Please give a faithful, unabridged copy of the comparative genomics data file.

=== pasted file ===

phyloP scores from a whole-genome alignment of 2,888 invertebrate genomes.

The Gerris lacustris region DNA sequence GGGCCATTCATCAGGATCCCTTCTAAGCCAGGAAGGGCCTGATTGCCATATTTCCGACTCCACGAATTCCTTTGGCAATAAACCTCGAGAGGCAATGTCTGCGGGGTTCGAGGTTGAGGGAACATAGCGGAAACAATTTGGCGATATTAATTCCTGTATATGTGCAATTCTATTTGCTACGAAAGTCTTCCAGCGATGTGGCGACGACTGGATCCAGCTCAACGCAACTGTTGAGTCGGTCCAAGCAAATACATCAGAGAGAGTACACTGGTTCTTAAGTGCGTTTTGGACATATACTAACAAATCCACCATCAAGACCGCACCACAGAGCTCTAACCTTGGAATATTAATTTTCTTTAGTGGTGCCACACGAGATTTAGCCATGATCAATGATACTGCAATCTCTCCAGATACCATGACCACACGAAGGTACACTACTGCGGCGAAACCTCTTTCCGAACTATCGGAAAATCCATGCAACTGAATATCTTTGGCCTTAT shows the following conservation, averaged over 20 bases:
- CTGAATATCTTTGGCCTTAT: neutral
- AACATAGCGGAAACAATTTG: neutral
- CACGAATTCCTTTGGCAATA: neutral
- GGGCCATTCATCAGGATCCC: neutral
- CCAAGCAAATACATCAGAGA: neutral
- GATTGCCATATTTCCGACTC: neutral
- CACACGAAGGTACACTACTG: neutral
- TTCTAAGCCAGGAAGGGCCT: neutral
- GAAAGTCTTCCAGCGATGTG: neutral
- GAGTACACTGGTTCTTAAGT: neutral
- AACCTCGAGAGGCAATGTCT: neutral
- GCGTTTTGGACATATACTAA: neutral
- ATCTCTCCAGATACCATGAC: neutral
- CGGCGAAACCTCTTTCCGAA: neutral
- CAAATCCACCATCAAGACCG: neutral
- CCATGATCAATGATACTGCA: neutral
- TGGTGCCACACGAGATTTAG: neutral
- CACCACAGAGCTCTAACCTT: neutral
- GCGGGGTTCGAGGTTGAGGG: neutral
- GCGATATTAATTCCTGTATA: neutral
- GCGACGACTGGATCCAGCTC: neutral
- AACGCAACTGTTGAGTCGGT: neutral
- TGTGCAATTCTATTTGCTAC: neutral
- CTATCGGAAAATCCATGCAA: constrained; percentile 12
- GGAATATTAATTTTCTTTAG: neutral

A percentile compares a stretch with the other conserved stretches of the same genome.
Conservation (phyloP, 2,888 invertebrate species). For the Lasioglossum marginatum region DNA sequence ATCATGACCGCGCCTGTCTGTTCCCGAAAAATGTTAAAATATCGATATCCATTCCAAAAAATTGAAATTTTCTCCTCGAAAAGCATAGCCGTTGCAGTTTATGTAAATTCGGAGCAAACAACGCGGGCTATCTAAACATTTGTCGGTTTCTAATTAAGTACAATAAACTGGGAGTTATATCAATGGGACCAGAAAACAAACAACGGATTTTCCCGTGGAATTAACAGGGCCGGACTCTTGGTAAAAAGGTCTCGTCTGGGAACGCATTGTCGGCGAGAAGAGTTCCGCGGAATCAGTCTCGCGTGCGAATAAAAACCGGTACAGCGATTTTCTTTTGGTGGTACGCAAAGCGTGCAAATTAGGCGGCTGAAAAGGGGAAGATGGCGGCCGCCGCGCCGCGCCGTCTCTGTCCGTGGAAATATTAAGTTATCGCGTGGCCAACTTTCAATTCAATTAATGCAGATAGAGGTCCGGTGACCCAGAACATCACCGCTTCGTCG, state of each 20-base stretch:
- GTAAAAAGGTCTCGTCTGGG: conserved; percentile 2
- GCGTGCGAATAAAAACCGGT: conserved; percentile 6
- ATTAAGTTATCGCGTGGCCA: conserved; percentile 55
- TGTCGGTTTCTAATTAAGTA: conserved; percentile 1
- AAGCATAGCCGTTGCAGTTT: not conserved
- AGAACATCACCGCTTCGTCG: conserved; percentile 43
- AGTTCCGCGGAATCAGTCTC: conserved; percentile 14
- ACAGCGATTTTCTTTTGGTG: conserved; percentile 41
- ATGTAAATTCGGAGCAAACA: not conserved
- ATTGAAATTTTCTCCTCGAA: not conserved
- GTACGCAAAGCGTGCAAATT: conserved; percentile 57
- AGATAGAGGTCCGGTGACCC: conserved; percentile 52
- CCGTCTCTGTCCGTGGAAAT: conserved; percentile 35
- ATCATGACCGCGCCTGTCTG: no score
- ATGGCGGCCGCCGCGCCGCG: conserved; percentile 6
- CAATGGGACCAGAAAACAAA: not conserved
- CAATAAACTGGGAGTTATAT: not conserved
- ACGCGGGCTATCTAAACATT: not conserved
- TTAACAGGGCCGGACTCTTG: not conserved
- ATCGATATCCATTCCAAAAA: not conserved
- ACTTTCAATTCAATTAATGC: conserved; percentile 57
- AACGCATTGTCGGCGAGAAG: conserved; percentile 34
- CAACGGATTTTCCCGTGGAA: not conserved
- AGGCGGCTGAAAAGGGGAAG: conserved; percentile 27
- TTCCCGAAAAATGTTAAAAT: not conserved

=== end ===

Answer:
phyloP scores from a whole-genome alignment of 2,888 invertebrate genomes.

The Gerris lacustris region DNA sequence GGGCCATTCATCAGGATCCCTTCTAAGCCAGGAAGGGCCTGATTGCCATATTTCCGACTCCACGAATTCCTTTGGCAATAAACCTCGAGAGGCAATGTCTGCGGGGTTCGAGGTTGAGGGAACATAGCGGAAACAATTTGGCGATATTAATTCCTGTATATGTGCAATTCTATTTGCTACGAAAGTCTTCCAGCGATGTGGCGACGACTGGATCCAGCTCAACGCAACTGTTGAGTCGGTCCAAGCAAATACATCAGAGAGAGTACACTGGTTCTTAAGTGCGTTTTGGACATATACTAACAAATCCACCATCAAGACCGCACCACAGAGCTCTAACCTTGGAATATTAATTTTCTTTAGTGGTGCCACACGAGATTTAGCCATGATCAATGATACTGCAATCTCTCCAGATACCATGACCACACGAAGGTACACTACTGCGGCGAAACCTCTTTCCGAACTATCGGAAAATCCATGCAACTGAATATCTTTGGCCTTAT shows the following conservation, averaged over 20 bases:
- CTGAATATCTTTGGCCTTAT: neutral
- AACATAGCGGAAACAATTTG: neutral
- CACGAATTCCTTTGGCAATA: neutral
- GGGCCATTCATCAGGATCCC: neutral
- CCAAGCAAATACATCAGAGA: neutral
- GATTGCCATATTTCCGACTC: neutral
- CACACGAAGGTACACTACTG: neutral
- TTCTAAGCCAGGAAGGGCCT: neutral
- GAAAGTCTTCCAGCGATGTG: neutral
- GAGTACACTGGTTCTTAAGT: neutral
- AACCTCGAGAGGCAATGTCT: neutral
- GCGTTTTGGACATATACTAA: neutral
- ATCTCTCCAGATACCATGAC: neutral
- CGGCGAAACCTCTTTCCGAA: neutral
- CAAATCCACCATCAAGACCG: neutral
- CCATGATCAATGATACTGCA: neutral
- TGGTGCCACACGAGATTTAG: neutral
- CACCACAGAGCTCTAACCTT: neutral
- GCGGGGTTCGAGGTTGAGGG: neutral
- GCGATATTAATTCCTGTATA: neutral
- GCGACGACTGGATCCAGCTC: neutral
- AACGCAACTGTTGAGTCGGT: neutral
- TGTGCAATTCTATTTGCTAC: neutral
- CTATCGGAAAATCCATGCAA: constrained; percentile 12
- GGAATATTAATTTTCTTTAG: neutral

A percentile compares a stretch with the other conserved stretches of the same genome.
Conservation (phyloP, 2,888 invertebrate species). For the Lasioglossum marginatum region DNA sequence ATCATGACCGCGCCTGTCTGTTCCCGAAAAATGTTAAAATATCGATATCCATTCCAAAAAATTGAAATTTTCTCCTCGAAAAGCATAGCCGTTGCAGTTTATGTAAATTCGGAGCAAACAACGCGGGCTATCTAAACATTTGTCGGTTTCTAATTAAGTACAATAAACTGGGAGTTATATCAATGGGACCAGAAAACAAACAACGGATTTTCCCGTGGAATTAACAGGGCCGGACTCTTGGTAAAAAGGTCTCGTCTGGGAACGCATTGTCGGCGAGAAGAGTTCCGCGGAATCAGTCTCGCGTGCGAATAAAAACCGGTACAGCGATTTTCTTTTGGTGGTACGCAAAGCGTGCAAATTAGGCGGCTGAAAAGGGGAAGATGGCGGCCGCCGCGCCGCGCCGTCTCTGTCCGTGGAAATATTAAGTTATCGCGTGGCCAACTTTCAATTCAATTAATGCAGATAGAGGTCCGGTGACCCAGAACATCACCGCTTCGTCG, state of each 20-base stretch:
- GTAAAAAGGTCTCGTCTGGG: conserved; percentile 2
- GCGTGCGAATAAAAACCGGT: conserved; percentile 6
- ATTAAGTTATCGCGTGGCCA: conserved; percentile 55
- TGTCGGTTTCTAATTAAGTA: conserved; percentile 1
- AAGCATAGCCGTTGCAGTTT: not conserved
- AGAACATCACCGCTTCGTCG: conserved; percentile 43
- AGTTCCGCGGAATCAGTCTC: conserved; percentile 14
- ACAGCGATTTTCTTTTGGTG: conserved; percentile 41
- ATGTAAATTCGGAGCAAACA: not conserved
- ATTGAAATTTTCTCCTCGAA: not conserved
- GTACGCAAAGCGTGCAAATT: conserved; percentile 57
- AGATAGAGGTCCGGTGACCC: conserved; percentile 52
- CCGTCTCTGTCCGTGGAAAT: conserved; percentile 35
- ATCATGACCGCGCCTGTCTG: no score
- ATGGCGGCCGCCGCGCCGCG: conserved; percentile 6
- CAATGGGACCAGAAAACAAA: not conserved
- CAATAAACTGGGAGTTATAT: not conserved
- ACGCGGGCTATCTAAACATT: not conserved
- TTAACAGGGCCGGACTCTTG: not conserved
- ATCGATATCCATTCCAAAAA: not conserved
- ACTTTCAATTCAATTAATGC: conserved; percentile 57
- AACGCATTGTCGGCGAGAAG: conserved; percentile 34
- CAACGGATTTTCCCGTGGAA: not conserved
- AGGCGGCTGAAAAGGGGAAG: conserved; percentile 27
- TTCCCGAAAAATGTTAAAAT: not conserved